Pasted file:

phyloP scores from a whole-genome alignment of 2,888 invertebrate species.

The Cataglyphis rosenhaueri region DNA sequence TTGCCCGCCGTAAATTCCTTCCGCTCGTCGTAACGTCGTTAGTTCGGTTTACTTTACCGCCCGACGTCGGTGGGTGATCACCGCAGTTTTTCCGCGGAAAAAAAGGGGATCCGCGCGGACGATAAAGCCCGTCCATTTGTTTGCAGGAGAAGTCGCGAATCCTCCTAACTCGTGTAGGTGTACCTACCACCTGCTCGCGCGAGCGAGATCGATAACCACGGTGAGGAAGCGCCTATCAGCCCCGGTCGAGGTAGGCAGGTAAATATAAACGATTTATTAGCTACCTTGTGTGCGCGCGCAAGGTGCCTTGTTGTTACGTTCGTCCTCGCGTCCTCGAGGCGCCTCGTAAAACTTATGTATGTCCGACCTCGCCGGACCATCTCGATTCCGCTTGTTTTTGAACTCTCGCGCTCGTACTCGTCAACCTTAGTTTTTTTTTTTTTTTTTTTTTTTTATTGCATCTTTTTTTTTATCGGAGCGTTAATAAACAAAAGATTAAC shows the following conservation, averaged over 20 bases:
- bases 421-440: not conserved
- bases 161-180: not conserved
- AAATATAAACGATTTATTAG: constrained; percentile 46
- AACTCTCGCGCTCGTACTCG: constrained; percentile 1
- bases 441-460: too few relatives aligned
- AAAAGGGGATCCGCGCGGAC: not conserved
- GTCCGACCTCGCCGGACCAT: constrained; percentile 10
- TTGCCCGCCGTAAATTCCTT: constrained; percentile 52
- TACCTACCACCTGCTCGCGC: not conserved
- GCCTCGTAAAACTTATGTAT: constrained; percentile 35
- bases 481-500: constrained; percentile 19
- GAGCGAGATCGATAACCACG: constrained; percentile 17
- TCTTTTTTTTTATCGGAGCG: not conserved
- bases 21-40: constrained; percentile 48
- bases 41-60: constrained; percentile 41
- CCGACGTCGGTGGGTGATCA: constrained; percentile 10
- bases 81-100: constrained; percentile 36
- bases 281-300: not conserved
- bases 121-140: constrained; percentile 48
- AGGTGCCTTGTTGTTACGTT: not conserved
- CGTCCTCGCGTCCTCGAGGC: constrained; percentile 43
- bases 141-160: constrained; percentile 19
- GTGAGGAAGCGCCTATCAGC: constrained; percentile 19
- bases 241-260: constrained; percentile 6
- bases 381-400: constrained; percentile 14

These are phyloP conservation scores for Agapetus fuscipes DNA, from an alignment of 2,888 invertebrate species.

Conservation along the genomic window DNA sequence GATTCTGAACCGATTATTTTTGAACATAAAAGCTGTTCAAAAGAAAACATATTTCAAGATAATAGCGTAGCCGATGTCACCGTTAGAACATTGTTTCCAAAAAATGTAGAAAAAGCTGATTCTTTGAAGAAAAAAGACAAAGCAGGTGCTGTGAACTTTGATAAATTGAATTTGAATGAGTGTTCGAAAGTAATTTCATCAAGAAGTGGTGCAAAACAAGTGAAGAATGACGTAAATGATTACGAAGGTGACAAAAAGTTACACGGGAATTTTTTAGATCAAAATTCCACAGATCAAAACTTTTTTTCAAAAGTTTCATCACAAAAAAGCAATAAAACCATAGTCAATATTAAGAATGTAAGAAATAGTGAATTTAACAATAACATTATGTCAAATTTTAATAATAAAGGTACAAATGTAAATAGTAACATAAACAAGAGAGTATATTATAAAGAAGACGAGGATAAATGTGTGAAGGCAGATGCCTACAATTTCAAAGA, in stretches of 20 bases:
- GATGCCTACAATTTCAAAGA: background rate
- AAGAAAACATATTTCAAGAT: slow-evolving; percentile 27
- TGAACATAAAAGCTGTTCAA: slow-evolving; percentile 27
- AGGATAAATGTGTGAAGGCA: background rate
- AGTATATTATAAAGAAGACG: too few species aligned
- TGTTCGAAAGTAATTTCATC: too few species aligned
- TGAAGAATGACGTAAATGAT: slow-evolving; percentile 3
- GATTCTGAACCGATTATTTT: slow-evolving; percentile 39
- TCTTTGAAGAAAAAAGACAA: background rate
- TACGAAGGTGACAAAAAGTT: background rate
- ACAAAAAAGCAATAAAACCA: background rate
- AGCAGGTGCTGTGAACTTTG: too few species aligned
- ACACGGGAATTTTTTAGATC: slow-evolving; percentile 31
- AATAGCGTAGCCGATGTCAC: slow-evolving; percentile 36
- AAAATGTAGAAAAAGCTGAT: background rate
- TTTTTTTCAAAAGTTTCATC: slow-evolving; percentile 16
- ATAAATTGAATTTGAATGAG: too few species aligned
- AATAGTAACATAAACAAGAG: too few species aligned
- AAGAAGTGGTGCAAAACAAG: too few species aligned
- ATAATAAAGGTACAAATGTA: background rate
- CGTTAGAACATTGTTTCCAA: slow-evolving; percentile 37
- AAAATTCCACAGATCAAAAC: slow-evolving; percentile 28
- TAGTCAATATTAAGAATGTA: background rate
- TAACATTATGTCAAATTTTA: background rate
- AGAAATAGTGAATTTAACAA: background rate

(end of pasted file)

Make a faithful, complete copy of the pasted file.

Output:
phyloP scores from a whole-genome alignment of 2,888 invertebrate species.

The Cataglyphis rosenhaueri region DNA sequence TTGCCCGCCGTAAATTCCTTCCGCTCGTCGTAACGTCGTTAGTTCGGTTTACTTTACCGCCCGACGTCGGTGGGTGATCACCGCAGTTTTTCCGCGGAAAAAAAGGGGATCCGCGCGGACGATAAAGCCCGTCCATTTGTTTGCAGGAGAAGTCGCGAATCCTCCTAACTCGTGTAGGTGTACCTACCACCTGCTCGCGCGAGCGAGATCGATAACCACGGTGAGGAAGCGCCTATCAGCCCCGGTCGAGGTAGGCAGGTAAATATAAACGATTTATTAGCTACCTTGTGTGCGCGCGCAAGGTGCCTTGTTGTTACGTTCGTCCTCGCGTCCTCGAGGCGCCTCGTAAAACTTATGTATGTCCGACCTCGCCGGACCATCTCGATTCCGCTTGTTTTTGAACTCTCGCGCTCGTACTCGTCAACCTTAGTTTTTTTTTTTTTTTTTTTTTTTTATTGCATCTTTTTTTTTATCGGAGCGTTAATAAACAAAAGATTAAC shows the following conservation, averaged over 20 bases:
- bases 421-440: not conserved
- bases 161-180: not conserved
- AAATATAAACGATTTATTAG: constrained; percentile 46
- AACTCTCGCGCTCGTACTCG: constrained; percentile 1
- bases 441-460: too few relatives aligned
- AAAAGGGGATCCGCGCGGAC: not conserved
- GTCCGACCTCGCCGGACCAT: constrained; percentile 10
- TTGCCCGCCGTAAATTCCTT: constrained; percentile 52
- TACCTACCACCTGCTCGCGC: not conserved
- GCCTCGTAAAACTTATGTAT: constrained; percentile 35
- bases 481-500: constrained; percentile 19
- GAGCGAGATCGATAACCACG: constrained; percentile 17
- TCTTTTTTTTTATCGGAGCG: not conserved
- bases 21-40: constrained; percentile 48
- bases 41-60: constrained; percentile 41
- CCGACGTCGGTGGGTGATCA: constrained; percentile 10
- bases 81-100: constrained; percentile 36
- bases 281-300: not conserved
- bases 121-140: constrained; percentile 48
- AGGTGCCTTGTTGTTACGTT: not conserved
- CGTCCTCGCGTCCTCGAGGC: constrained; percentile 43
- bases 141-160: constrained; percentile 19
- GTGAGGAAGCGCCTATCAGC: constrained; percentile 19
- bases 241-260: constrained; percentile 6
- bases 381-400: constrained; percentile 14

These are phyloP conservation scores for Agapetus fuscipes DNA, from an alignment of 2,888 invertebrate species.

Conservation along the genomic window DNA sequence GATTCTGAACCGATTATTTTTGAACATAAAAGCTGTTCAAAAGAAAACATATTTCAAGATAATAGCGTAGCCGATGTCACCGTTAGAACATTGTTTCCAAAAAATGTAGAAAAAGCTGATTCTTTGAAGAAAAAAGACAAAGCAGGTGCTGTGAACTTTGATAAATTGAATTTGAATGAGTGTTCGAAAGTAATTTCATCAAGAAGTGGTGCAAAACAAGTGAAGAATGACGTAAATGATTACGAAGGTGACAAAAAGTTACACGGGAATTTTTTAGATCAAAATTCCACAGATCAAAACTTTTTTTCAAAAGTTTCATCACAAAAAAGCAATAAAACCATAGTCAATATTAAGAATGTAAGAAATAGTGAATTTAACAATAACATTATGTCAAATTTTAATAATAAAGGTACAAATGTAAATAGTAACATAAACAAGAGAGTATATTATAAAGAAGACGAGGATAAATGTGTGAAGGCAGATGCCTACAATTTCAAAGA, in stretches of 20 bases:
- GATGCCTACAATTTCAAAGA: background rate
- AAGAAAACATATTTCAAGAT: slow-evolving; percentile 27
- TGAACATAAAAGCTGTTCAA: slow-evolving; percentile 27
- AGGATAAATGTGTGAAGGCA: background rate
- AGTATATTATAAAGAAGACG: too few species aligned
- TGTTCGAAAGTAATTTCATC: too few species aligned
- TGAAGAATGACGTAAATGAT: slow-evolving; percentile 3
- GATTCTGAACCGATTATTTT: slow-evolving; percentile 39
- TCTTTGAAGAAAAAAGACAA: background rate
- TACGAAGGTGACAAAAAGTT: background rate
- ACAAAAAAGCAATAAAACCA: background rate
- AGCAGGTGCTGTGAACTTTG: too few species aligned
- ACACGGGAATTTTTTAGATC: slow-evolving; percentile 31
- AATAGCGTAGCCGATGTCAC: slow-evolving; percentile 36
- AAAATGTAGAAAAAGCTGAT: background rate
- TTTTTTTCAAAAGTTTCATC: slow-evolving; percentile 16
- ATAAATTGAATTTGAATGAG: too few species aligned
- AATAGTAACATAAACAAGAG: too few species aligned
- AAGAAGTGGTGCAAAACAAG: too few species aligned
- ATAATAAAGGTACAAATGTA: background rate
- CGTTAGAACATTGTTTCCAA: slow-evolving; percentile 37
- AAAATTCCACAGATCAAAAC: slow-evolving; percentile 28
- TAGTCAATATTAAGAATGTA: background rate
- TAACATTATGTCAAATTTTA: background rate
- AGAAATAGTGAATTTAACAA: background rate